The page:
These authorities I beg to commend to the serious consideration of all who have entertained any doubt of the common-law liability of parishioners to keep their churches in repair.

I am, Sir, your obedient servant, William Goode. London, May 11, 1838.

CHURCH FASTING AND TEMPERANCE SOCIETY. SIR,—While the practice of fasting has, at all times, been recognised by our church, and has been advocated by her greatest divines, it has of late years fallen into too general disuse, partly owing to the dread of popery having made us suspicious of every practice of the church of Rome, partly because the clergy have neglected to call public attention to it as an ordinance of the church of Christ.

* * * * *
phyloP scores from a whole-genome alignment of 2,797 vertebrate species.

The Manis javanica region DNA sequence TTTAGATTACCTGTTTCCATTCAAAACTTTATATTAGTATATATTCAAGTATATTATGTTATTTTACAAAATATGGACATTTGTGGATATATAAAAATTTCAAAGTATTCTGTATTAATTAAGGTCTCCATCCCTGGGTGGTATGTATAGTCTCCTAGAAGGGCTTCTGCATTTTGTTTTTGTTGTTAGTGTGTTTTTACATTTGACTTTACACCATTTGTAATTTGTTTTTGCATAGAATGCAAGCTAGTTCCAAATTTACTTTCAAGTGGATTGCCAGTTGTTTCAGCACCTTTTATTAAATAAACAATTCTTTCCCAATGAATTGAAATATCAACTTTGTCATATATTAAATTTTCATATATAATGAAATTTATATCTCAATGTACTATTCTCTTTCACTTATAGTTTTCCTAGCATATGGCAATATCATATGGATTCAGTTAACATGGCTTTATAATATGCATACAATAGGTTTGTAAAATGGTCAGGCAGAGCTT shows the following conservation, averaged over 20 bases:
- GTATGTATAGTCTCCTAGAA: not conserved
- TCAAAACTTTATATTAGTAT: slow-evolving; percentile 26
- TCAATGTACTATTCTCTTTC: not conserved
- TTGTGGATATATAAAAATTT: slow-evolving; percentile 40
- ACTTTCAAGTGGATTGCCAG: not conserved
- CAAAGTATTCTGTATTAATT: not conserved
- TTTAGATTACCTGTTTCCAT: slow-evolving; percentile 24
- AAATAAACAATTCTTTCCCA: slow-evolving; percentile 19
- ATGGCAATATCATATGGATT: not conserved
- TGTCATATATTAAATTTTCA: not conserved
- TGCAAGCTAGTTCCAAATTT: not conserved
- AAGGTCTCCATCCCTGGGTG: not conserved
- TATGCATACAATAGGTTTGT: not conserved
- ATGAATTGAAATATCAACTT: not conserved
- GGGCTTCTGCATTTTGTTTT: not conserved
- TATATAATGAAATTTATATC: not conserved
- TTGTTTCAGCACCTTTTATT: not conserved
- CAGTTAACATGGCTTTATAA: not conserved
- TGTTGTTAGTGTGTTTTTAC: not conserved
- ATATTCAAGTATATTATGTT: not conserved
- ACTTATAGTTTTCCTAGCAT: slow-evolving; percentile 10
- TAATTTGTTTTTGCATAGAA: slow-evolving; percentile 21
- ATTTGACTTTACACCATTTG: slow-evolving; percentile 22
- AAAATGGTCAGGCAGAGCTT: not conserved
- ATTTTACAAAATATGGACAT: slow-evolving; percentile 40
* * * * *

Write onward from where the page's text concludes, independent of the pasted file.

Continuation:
I have not, however, taken my pen for the purpose of advocating the general principle; that has lately been done with a strength of argument, and an earnestness of persuasion, which cannot be improved upon by more than one able member of our church. My object is to offer a few considerations to those of my brethren in the ministry, (who, while they feel, as far as they are themselves concerned, the importance and benefit of the practice, yet feel a delicacy in bringing the subject before others,) calculated to overcome their objections to speaking publicly of it to their people.